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A Ryanair Boeing 737-8AS, flight number FR4978, is shown parked at Minsk International Airport on May 23, 2021. Belarusian opposition activist Roman Protasevich has reportedly been detained after his Lithuania-bound flight made an emergency landing.

-/AFP/Getty Images

The strongman president of Belarus sent a fighter jet to intercept a European airliner traveling through the country’s airspace Sunday and ordered the plane to land in the capital, Minsk, where a prominent opposition journalist aboard was then seized, provoking international outrage.

The stunning gambit by Alexander Lukashenko, a brutal and erratic leader who has clung to power despite huge protests against his government last year, drew disbelief among European leaders. But it also underscored that with the support of President Vladimir Putin of Russia, Lukashenko is prepared to go to extraordinary lengths to repress dissent.

The Ryanair flight from Athens to Vilnius, Lithuania, carrying some 170 passengers – among them the journalist, Roman Protasevich, 26 – was flying over Belarus when Belarusian air traffic controllers notified its pilots of “a potential security threat on board” and directed the plane to divert to Minsk, the Ireland-based airline said in a statement.

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Lukashenko, often referred to as “Europe’s last dictator,” personally ordered a MiG-29 fighter jet to escort the Ryanair plane to the Minsk airport, his press service said. According to the statement, Lukashenko gave an “unequivocal order” to “make the plane do a U-turn and land.”

After about five hours on the ground, the Ryanair Boeing 737-800 was cleared for takeoff with its passengers and crew.

“Nothing untoward was found,” said the statement by Ryanair, a popular low-cost airline.

But Protasevich stayed behind. Upon the plane’s arrival in Minsk, Protasevich was arrested, the country’s Interior Ministry said in a statement that was later deleted from its official Telegram channel. No bomb was found on board, the country’s law enforcement authorities said. The Investigative Committee, Belarus’ top investigative agency, opened a criminal case into a false bomb threat.

Protasevich is a founder and a former editor of the NEXTA Telegram channel, one of the most popular opposition outlets in Belarus, where most independent media organizations were forced to shut down after large-scale protests that convulsed the nation after a disputed presidential election in 2020.

Over the past few years, Protasevich has been living in Lithuania in exile, fearing imprisonment in Belarus, his home country, where he is accused of inciting hatred and mass disorder and faces more than 12 years in prison if convicted. In November, the country’s main security service, still called the KGB, put Protasevich on its list of terrorists.

Protasevich’s arrest demonstrated the lengths to which Lukashenko is ready to go in order to pursue his political opponents. Many of them have sought safe haven in exile in Lithuania and Poland, but Sunday’s events showed that Lukashenko can reach them even in the air.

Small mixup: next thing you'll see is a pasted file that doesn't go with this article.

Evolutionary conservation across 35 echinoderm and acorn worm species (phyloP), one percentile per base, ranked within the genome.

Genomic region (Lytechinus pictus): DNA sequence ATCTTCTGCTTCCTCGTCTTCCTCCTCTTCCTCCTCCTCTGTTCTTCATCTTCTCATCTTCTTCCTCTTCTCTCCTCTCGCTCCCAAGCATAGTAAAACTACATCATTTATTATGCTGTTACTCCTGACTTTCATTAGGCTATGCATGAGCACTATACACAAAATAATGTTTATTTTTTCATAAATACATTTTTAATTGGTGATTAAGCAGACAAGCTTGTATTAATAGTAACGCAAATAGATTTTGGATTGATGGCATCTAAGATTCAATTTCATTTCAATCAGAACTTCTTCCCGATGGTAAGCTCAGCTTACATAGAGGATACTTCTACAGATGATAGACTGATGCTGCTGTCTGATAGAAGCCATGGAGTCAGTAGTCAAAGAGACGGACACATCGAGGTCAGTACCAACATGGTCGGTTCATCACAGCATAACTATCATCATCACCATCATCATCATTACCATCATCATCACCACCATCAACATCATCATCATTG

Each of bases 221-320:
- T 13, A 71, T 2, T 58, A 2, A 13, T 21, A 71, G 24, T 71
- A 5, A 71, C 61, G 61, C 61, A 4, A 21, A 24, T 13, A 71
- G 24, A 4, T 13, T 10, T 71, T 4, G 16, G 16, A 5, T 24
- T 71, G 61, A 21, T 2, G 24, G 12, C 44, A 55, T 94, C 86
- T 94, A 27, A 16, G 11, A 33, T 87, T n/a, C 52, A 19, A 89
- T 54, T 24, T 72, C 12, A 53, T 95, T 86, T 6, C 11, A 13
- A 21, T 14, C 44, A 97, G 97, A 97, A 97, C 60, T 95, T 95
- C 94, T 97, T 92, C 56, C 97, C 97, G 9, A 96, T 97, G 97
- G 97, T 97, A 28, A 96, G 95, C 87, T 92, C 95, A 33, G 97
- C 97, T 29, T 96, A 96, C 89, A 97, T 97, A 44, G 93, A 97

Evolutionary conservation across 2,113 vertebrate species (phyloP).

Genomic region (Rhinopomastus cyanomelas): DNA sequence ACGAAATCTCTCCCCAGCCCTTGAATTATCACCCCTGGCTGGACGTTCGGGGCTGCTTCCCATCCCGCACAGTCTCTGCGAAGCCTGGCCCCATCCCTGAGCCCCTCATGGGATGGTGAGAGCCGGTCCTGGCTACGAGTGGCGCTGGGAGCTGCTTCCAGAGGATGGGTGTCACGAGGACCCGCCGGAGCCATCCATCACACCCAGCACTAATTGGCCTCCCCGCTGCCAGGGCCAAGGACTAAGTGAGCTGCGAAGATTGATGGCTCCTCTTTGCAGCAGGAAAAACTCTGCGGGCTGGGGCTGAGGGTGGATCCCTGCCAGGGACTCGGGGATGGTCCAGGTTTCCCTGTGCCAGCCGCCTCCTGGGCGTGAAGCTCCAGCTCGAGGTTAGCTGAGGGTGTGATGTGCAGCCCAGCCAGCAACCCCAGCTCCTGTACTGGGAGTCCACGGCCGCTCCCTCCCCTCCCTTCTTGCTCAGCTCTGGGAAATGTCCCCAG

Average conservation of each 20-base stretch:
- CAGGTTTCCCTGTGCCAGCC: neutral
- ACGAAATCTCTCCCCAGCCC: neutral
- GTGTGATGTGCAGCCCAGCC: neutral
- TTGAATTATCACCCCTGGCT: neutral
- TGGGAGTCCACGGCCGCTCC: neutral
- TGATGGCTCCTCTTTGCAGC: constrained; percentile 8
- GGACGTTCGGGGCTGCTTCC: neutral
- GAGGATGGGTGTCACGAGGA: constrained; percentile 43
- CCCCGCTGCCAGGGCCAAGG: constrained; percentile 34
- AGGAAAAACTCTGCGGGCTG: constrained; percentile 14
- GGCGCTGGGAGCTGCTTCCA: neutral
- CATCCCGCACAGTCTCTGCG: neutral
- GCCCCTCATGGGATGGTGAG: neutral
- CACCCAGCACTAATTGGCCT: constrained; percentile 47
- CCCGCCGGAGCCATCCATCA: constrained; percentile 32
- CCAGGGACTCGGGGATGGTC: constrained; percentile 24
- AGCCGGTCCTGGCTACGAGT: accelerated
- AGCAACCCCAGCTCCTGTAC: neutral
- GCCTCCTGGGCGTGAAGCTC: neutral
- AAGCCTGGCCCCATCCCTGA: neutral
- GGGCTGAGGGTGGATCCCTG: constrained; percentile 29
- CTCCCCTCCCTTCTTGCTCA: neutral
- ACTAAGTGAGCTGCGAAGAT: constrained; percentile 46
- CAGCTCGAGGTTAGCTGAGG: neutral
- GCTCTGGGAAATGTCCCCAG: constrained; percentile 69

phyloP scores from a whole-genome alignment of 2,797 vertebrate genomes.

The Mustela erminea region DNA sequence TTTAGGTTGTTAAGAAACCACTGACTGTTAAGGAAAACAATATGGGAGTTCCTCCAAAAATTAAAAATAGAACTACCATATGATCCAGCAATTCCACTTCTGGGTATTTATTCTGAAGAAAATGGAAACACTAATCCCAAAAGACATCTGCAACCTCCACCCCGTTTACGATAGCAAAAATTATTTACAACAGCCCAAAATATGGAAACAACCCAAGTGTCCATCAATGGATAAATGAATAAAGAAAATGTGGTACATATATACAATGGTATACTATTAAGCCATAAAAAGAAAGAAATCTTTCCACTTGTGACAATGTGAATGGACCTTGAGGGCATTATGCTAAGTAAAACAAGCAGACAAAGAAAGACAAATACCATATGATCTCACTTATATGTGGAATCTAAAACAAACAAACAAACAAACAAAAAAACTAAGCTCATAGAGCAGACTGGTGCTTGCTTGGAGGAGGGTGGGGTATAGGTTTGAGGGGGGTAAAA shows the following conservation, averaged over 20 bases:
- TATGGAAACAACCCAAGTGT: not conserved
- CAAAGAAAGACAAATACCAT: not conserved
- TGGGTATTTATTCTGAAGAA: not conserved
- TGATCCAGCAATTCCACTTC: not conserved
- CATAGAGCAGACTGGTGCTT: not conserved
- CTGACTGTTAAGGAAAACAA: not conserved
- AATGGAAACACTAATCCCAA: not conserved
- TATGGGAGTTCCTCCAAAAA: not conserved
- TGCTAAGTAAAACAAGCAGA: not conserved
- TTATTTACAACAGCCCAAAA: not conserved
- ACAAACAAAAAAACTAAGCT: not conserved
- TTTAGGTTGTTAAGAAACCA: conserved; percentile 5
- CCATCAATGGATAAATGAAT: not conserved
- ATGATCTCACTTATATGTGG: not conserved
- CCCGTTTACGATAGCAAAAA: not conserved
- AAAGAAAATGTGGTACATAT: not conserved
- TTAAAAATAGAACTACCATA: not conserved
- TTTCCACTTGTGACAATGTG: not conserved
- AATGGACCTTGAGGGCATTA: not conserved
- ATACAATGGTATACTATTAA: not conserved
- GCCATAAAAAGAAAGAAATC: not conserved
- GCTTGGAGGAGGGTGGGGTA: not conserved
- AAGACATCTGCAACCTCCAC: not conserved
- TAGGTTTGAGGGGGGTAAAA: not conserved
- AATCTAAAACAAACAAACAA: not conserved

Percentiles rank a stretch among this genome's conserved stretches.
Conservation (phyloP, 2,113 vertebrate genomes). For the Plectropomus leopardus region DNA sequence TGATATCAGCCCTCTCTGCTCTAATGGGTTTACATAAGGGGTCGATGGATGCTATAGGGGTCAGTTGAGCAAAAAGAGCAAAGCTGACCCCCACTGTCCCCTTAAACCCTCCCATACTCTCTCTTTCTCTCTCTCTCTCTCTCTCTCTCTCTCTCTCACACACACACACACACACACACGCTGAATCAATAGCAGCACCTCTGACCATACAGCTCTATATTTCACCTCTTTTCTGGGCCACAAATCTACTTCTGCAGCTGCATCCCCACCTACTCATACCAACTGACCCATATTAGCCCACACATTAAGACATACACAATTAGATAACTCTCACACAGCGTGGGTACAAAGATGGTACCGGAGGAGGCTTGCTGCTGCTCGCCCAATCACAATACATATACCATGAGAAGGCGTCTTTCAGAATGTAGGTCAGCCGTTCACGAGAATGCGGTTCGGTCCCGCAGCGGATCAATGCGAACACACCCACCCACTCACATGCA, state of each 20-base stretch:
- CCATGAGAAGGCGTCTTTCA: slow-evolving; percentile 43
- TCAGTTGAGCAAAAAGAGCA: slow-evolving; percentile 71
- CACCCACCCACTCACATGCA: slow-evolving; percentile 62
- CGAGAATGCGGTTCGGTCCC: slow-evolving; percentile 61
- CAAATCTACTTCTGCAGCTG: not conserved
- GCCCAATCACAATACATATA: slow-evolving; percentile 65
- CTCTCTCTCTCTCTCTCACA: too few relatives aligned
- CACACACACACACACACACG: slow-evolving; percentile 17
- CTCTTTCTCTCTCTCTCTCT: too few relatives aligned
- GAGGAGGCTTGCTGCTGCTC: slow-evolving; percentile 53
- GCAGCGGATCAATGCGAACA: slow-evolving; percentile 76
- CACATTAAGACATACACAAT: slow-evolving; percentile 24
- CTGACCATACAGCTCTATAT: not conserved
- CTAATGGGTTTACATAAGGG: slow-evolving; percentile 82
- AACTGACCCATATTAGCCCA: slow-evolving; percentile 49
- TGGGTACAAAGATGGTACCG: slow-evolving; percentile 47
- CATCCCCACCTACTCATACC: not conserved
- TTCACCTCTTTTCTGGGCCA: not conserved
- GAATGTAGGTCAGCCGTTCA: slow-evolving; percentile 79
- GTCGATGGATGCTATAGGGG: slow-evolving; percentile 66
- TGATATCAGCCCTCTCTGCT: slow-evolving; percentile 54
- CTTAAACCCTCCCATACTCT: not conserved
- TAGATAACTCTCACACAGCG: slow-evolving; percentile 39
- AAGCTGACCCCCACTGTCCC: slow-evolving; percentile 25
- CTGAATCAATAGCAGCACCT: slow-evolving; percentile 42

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Both Lithuania and Greece are members of the European Union. Ursula von der Leyen, president of the European Commission, the EU’s executive body, called the situation “utterly inadmissible.”

The prime minister of Greece, Kyriakos Mitsotakis, said on Twitter, “The forced landing of a commercial plane to detain a journalist is an unprecedented, shocking act.” Calling for stepped-up pressure on Belarus, he said, “Enough is enough.”

The action also drew fierce criticism from Lithuania’s president, Gitanas Nausėda, who called it “abhorrent” on Twitter and demanded that Belarusian authorities release Protasevich.

Belarusian authorities said they took the action after receiving information about the bomb threat and did so even though Vilnius, the plane’s destination, was much closer than Minsk when it was forced down. Lukashenko and his government are known to use ruses to pursue their political opponents.

The country’s Defense Ministry said in a statement that the country’s air defense forces were put on high alert.

Protasevich’s arrest comes months after the biggest wave of street protests in the history of Belarus failed to depose Lukashenko, who has been the country’s authoritarian leader for more than 26 years.

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More than 32,000 protesters were arrested and at least four died during the protests. Hundreds were brutally beaten by police. NEXTA emerged as the leading online outlet coordinating the demonstrations.

Backed by Putin and using extraordinary violence, Lukashenko managed to successfully crack down on protesters, with the country’s security apparatus remaining loyal to him.

Svetlana Tikhanovskaya, Lukashenko’s main opponent during the last presidential election in August, which was widely regarded as rigged, called the episode with the Ryanair flight “an operation by the special services to hijack an aircraft in order to detain activist and blogger Roman Protasevich.”

“Not a single person who flies over Belarus can be sure of his safety,” she said.

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